Ghostwriting comes with a load of baggage. I can predict the questions that come at me when people learn that I’m a professional ghostwriter.
Occasionally the questions come out of genuine curiosity, but more often than not I pick up a certain judgment, as if the practice was deceptive.
Most people have a very personal relationship with reading and the idea of a ghostwriter does not easily fit into the picture they have sometimes constructed. Most readers develop an idealized relationship with the author, or the person they think is the author, so who am I, this interloper, and what am I doing in the middle of their fantasy?
I get it. Writing is an intimate act. The craft of ghostwriting presents certain ethical difficulties. But no more than any other profession. Here are some of the most common questions I get and my responses.
So what does a ghostwriter do?
Think of me as a catalyst. A catalyst is an agent without which a reaction or a process is impossible. I help the authors find their voice, identify the unified vision their subject requires, and to varying degrees help them with the editorial process. I encourage my clients to think of me as an writing partner. Every ghostwriting assignment is unique. Sometimes the author writes the first draft and I edit. And sometimes it’s the reverse: I write the first draft based on recorded transcripts of what they told me and they edit. Sometimes we start at the beginning and sometimes we start at the end. Sometimes I start with an outline. In every case, the author has the last word.
Isn’t it deceptive for someone to put their name on a book they didn’t write?
But the author did write it, in every way that’s important. The subject was the author’s, the content came from the author, the stories flowed out of the author’s life, the author is responsible–morally and legally–for every word. The author gets to promote the book and reap the benefit of every sale, feel the sting of every criticism, and experience the pain of every book that bookstores return because readers don’t want them. In the all-important relationships–good and bad–between the author and readers, the ghostwriter is rightly irrelevant.
How can you trust what you’re reading if it was written by the credited author? Ultimately, the content of the book has to merit your trust. Yes, the credibility of the author is important, but what do you really know about the author anyway?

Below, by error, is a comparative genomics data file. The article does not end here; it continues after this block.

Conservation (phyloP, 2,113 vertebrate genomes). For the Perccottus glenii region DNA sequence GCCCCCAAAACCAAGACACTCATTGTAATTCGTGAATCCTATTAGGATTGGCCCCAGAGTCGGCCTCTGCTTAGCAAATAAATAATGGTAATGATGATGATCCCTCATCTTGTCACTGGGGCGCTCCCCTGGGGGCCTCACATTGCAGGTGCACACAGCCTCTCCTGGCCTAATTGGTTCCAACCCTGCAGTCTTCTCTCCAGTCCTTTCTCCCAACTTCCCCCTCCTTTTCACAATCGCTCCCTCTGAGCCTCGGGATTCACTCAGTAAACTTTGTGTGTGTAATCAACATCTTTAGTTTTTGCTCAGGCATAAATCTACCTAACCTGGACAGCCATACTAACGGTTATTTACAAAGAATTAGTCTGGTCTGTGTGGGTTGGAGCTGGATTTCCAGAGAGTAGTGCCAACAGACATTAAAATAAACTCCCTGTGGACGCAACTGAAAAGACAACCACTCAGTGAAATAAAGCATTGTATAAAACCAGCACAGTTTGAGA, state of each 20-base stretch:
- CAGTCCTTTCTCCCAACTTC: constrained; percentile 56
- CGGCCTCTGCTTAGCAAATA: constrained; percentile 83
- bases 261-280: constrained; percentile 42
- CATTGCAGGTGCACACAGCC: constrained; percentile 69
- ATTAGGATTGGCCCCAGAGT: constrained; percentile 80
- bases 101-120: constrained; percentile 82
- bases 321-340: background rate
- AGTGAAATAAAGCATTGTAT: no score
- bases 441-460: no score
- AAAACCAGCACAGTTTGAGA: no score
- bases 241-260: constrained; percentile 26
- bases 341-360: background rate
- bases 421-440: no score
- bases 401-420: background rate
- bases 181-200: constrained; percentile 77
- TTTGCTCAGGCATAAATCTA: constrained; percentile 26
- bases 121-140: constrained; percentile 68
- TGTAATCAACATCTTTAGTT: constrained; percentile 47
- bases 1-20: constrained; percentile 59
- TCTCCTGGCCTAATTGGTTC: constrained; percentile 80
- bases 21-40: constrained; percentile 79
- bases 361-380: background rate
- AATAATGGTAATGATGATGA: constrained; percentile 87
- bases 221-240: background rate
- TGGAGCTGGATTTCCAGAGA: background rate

But is it fair that your client gets all the credit? Don’t you want some acknowledgement?
As to the first question, it’s perfectly fair. It’s his or her book. If there’s credit to be had, I’m totally okay with my client running with it to the bank. The more successful the book, the better for everyone, including me. As for acknowledgements, I don’t require anything more than my fee. The reality is that most authors are generous with credit in the acknowledgements and recommendations to other people who are looking for editorial assistance. Finally, anytime I want a book credit, I can write my own book.
Why would you write a book for someone else when you can write a book under your own name?
Economics. It’s hard for authors to support a family on book royalties (the author’s share of book sales). I’m a writer of nonfiction books. I can think of only a couple of nonfiction authors who can do so. Jim Collins (“Good to Great”) may be one. Certainly there are wonderfully successful writers such as Tom Peters or Seth Godin who probably do okay, but they write their books as thought leadership ancillary to the businesses where they make their real income, typically consulting, speaking, or training. From a business standpoint, ghostwriting at my level pays very well and it’s predictable. Some of my books sell well, but others don’t, and there’s no way to know. The only thing for sure when I write a book is that I get paid only when people buy my books. That’s a hard way to support a family.
What percentage of nonfiction books involve ghostwriters?
A majority. Virtually one hundred percent of celebrity books and business books written by CEOs involve ghostwriters. The former typically don’t have the discipline; the latter don’t have the time.
Have you ever turned down a ghostwriting assignment?
Plenty of times. These days I decline more opportunities than I accept. Sometimes the subject doesn’t interest me or the chemistry between me and author isn’t right. While I think that every author deserves a chance to be published, I don’t necessarily have to be involved. If I can’t learn something new from the book or the author, I’ll generally pass.
Is there anything about ghostwriting you are skeptical about?
I’m not totally comfortable with fiction writers using ghostwriters. Yes, it’s more common than you want to think about.